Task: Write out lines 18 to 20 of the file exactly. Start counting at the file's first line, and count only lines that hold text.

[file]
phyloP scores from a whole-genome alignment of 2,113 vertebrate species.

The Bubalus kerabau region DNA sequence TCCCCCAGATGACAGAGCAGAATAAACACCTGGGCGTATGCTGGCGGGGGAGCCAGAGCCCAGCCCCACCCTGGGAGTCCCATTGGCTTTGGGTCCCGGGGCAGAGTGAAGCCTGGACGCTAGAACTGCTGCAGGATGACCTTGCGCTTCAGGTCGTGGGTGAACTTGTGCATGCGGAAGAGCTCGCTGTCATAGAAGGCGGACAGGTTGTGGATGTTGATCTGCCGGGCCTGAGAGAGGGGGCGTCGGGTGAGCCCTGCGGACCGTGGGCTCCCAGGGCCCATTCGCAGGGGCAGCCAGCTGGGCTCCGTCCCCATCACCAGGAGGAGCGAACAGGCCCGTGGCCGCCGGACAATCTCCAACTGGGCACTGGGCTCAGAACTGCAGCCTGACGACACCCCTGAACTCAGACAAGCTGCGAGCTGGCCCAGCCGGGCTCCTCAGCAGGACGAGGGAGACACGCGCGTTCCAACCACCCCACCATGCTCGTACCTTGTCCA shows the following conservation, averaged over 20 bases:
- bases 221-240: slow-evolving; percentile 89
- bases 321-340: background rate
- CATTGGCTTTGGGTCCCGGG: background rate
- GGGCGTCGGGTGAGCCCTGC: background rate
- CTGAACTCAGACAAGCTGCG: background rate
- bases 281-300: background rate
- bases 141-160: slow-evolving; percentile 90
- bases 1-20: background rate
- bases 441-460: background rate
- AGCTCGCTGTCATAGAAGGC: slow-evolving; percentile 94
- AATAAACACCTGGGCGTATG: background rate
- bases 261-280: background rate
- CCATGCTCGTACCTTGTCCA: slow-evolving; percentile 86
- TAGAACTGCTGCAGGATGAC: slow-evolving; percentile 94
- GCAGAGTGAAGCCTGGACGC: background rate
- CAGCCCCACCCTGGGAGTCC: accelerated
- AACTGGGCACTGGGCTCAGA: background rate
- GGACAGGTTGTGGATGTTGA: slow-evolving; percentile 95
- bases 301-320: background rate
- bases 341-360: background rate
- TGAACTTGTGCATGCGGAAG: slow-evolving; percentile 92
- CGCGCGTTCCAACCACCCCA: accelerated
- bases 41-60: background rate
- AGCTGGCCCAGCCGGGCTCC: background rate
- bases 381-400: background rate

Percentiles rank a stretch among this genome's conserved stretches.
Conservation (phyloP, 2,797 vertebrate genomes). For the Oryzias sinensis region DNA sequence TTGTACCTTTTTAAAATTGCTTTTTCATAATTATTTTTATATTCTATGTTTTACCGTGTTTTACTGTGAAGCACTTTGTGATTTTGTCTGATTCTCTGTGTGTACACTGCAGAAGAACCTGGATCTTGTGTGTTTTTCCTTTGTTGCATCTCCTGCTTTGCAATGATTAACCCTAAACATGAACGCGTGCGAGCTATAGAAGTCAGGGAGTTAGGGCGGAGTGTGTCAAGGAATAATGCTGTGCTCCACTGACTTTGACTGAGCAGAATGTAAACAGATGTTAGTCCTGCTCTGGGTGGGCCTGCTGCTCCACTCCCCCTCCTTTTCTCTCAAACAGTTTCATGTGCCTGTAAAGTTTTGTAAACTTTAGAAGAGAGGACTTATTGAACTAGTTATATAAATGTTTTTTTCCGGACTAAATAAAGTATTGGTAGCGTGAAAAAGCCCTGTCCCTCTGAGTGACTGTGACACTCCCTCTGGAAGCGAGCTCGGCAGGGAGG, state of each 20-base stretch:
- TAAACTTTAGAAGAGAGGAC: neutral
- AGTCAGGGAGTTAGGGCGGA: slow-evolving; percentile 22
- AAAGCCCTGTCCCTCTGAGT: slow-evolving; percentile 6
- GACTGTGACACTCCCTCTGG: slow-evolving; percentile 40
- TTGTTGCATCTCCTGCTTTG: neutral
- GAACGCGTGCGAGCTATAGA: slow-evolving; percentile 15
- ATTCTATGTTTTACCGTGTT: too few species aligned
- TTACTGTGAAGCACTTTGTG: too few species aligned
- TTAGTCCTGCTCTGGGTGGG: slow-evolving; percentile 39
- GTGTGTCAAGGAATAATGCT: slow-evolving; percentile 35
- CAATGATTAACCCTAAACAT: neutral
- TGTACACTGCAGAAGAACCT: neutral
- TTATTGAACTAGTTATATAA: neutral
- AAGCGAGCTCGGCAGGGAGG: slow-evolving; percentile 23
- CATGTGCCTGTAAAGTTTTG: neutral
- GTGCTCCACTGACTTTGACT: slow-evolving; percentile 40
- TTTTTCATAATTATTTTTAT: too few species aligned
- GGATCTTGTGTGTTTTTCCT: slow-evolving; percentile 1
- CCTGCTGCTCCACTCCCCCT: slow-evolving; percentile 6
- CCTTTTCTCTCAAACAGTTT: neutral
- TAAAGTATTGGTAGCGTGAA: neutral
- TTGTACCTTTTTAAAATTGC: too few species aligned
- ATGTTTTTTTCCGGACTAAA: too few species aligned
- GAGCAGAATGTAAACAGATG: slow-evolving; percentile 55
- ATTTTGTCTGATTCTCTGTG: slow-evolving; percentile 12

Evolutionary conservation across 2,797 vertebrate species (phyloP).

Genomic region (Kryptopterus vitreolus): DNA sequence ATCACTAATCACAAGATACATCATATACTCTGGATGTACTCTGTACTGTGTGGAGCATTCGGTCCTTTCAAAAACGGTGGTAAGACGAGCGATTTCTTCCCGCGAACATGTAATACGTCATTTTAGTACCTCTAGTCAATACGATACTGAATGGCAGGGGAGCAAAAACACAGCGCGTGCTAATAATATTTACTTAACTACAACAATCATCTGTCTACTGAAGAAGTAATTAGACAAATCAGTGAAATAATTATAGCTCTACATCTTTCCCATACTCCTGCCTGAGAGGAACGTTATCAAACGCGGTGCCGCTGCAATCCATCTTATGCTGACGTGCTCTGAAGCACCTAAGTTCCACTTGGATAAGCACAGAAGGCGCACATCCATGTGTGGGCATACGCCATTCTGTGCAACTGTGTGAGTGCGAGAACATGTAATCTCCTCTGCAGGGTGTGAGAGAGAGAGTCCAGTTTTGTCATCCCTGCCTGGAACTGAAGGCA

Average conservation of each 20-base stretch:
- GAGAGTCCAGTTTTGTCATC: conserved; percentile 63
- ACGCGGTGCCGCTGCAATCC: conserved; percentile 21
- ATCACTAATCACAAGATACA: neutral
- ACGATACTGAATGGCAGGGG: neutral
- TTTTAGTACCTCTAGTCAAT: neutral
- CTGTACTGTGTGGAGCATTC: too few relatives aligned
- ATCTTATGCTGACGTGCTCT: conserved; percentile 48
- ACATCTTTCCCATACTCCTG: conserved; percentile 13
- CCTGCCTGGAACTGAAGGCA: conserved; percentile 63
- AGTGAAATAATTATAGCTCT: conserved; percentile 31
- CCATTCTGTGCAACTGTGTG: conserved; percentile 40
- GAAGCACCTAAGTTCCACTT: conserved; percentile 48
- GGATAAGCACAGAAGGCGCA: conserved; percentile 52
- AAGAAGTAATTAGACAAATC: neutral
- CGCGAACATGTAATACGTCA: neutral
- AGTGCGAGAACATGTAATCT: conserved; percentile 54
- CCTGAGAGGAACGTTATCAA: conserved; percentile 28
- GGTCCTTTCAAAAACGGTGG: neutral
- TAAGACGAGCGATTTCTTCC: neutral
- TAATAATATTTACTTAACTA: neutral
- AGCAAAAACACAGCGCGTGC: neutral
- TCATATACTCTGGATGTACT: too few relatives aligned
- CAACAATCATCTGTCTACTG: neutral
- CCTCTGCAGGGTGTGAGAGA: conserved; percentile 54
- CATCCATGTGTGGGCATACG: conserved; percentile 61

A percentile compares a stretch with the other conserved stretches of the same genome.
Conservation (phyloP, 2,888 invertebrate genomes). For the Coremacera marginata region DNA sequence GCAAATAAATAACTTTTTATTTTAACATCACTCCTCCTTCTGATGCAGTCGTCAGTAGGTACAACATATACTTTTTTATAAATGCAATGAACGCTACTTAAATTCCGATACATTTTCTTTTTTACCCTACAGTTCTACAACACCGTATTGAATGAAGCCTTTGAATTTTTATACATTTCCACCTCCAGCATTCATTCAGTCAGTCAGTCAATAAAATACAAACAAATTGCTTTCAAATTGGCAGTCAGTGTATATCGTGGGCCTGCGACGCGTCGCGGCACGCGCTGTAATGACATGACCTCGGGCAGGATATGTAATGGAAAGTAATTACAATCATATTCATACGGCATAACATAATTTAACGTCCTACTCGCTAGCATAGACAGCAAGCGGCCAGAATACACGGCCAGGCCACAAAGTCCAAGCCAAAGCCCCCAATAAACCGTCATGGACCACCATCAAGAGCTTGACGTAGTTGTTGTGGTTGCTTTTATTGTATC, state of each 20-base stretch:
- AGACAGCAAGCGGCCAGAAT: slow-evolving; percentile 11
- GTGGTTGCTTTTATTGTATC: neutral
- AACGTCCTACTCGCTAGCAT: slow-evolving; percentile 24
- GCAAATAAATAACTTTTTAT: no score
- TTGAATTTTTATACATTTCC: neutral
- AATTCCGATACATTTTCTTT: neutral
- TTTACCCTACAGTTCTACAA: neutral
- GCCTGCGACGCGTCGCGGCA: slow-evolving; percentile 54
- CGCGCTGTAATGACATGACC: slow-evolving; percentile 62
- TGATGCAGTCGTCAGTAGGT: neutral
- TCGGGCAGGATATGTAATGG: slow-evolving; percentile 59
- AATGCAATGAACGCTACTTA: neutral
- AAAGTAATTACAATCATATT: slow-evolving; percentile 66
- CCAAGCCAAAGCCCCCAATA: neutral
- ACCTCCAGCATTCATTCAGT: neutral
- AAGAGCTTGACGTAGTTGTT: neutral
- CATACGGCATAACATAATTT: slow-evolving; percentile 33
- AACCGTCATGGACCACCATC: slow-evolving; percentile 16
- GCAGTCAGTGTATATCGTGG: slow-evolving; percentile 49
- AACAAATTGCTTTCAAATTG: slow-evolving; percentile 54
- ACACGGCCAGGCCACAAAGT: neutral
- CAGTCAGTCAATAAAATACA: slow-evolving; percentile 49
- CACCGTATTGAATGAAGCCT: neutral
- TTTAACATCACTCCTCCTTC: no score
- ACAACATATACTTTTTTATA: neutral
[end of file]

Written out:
- CAGCCCCACCCTGGGAGTCC: accelerated
- AACTGGGCACTGGGCTCAGA: background rate
- GGACAGGTTGTGGATGTTGA: slow-evolving; percentile 95